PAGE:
In 1894 he was indicted in the "Trial of the Thirty". In 1895 he joined with Louise Michel to launch the weekly Le Libertaire and was the first to use the term 'Libertarian' to signify anarchist. After 1898 he committed himself wholly to the defence of the Jewish army captain Dreyfus and to the campaign to defend him.

After launching other anarchist papers elsewhere in France, by the early years of this century he was won over to Neo-Malthusianism. But from 1903 onwards he devoted his entire life, all his energies and efforts to an experiment that he held especially dear: educating children along libertarian lines. In fact he founded "La Ruche" which was in existence from 1904 until 1917, until the implications of the first world war put paid to the extraordinary experiment.

During the war he was actively involved in championing pacifist and anti-militarist ideas.

From 1926 until 1934 he produced the only example of an Anarchist Encyclopaedia with contributions from numerous experts and militants.

During the tragic and heady epic that was the Spanish Revolution his advanced years did not stop him from bringing his active solidarity to the CNT-FAI's fighters for social revolution. He died in Royan on 14 July 1942.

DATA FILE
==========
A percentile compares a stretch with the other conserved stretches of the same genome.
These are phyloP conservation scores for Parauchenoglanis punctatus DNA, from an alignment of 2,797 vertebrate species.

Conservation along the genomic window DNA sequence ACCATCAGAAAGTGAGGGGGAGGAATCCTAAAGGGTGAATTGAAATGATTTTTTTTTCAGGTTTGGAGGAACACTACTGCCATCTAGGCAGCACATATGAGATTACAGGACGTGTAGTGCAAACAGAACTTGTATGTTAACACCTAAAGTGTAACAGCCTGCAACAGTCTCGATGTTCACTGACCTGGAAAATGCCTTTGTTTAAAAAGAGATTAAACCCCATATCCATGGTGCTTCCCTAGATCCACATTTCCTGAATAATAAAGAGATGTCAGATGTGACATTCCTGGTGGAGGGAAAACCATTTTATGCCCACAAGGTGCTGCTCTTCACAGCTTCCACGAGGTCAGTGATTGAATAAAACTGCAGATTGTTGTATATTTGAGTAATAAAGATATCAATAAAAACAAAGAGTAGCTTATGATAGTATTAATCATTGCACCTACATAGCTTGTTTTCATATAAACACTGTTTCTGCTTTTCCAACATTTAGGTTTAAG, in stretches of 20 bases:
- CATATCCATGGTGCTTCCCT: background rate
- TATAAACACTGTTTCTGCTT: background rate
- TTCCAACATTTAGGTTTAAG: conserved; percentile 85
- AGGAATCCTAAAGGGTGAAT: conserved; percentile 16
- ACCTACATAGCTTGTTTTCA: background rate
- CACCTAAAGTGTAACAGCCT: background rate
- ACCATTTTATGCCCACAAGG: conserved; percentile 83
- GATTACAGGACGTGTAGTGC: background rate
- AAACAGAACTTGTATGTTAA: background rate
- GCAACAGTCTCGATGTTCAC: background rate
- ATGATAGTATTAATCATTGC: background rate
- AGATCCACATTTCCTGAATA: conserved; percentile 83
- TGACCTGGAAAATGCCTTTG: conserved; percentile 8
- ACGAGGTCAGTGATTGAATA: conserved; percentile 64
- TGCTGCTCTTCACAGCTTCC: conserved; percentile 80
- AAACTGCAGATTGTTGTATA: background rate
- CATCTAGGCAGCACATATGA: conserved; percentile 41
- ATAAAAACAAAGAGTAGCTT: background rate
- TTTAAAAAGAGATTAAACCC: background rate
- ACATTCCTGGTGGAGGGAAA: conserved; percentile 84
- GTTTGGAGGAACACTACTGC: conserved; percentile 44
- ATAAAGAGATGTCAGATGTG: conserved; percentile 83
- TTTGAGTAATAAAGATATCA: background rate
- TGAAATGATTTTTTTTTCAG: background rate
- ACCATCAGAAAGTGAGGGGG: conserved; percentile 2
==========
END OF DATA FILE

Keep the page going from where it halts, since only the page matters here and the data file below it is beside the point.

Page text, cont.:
"La Ruche" or The Hive

From January 1904 until February 1917, Sébastien Faure's chief preoccupation and main efforts were concentrated on this experiment in libertarian education which, together with the experiments of Paul Robin, Francisco Ferrer and Leo Tolstoy (to cite only the best-known figures), represents one of the highlights of libertarian achievement in the field of education.

All in all, the main ideas underpinning this successful experiment which survived for thirteen years might be summed up as: preparing children, right from the very earliest years, to take charge of their own autonomy, develop feelings of solidarity and seek their freedom through the practice of freedom so as to build a free and fraternal society; to demonstrate in practice that, placed in an egalitarian libertarian social context, the individual develops egalitarian and libertarian values and modes of behaviour.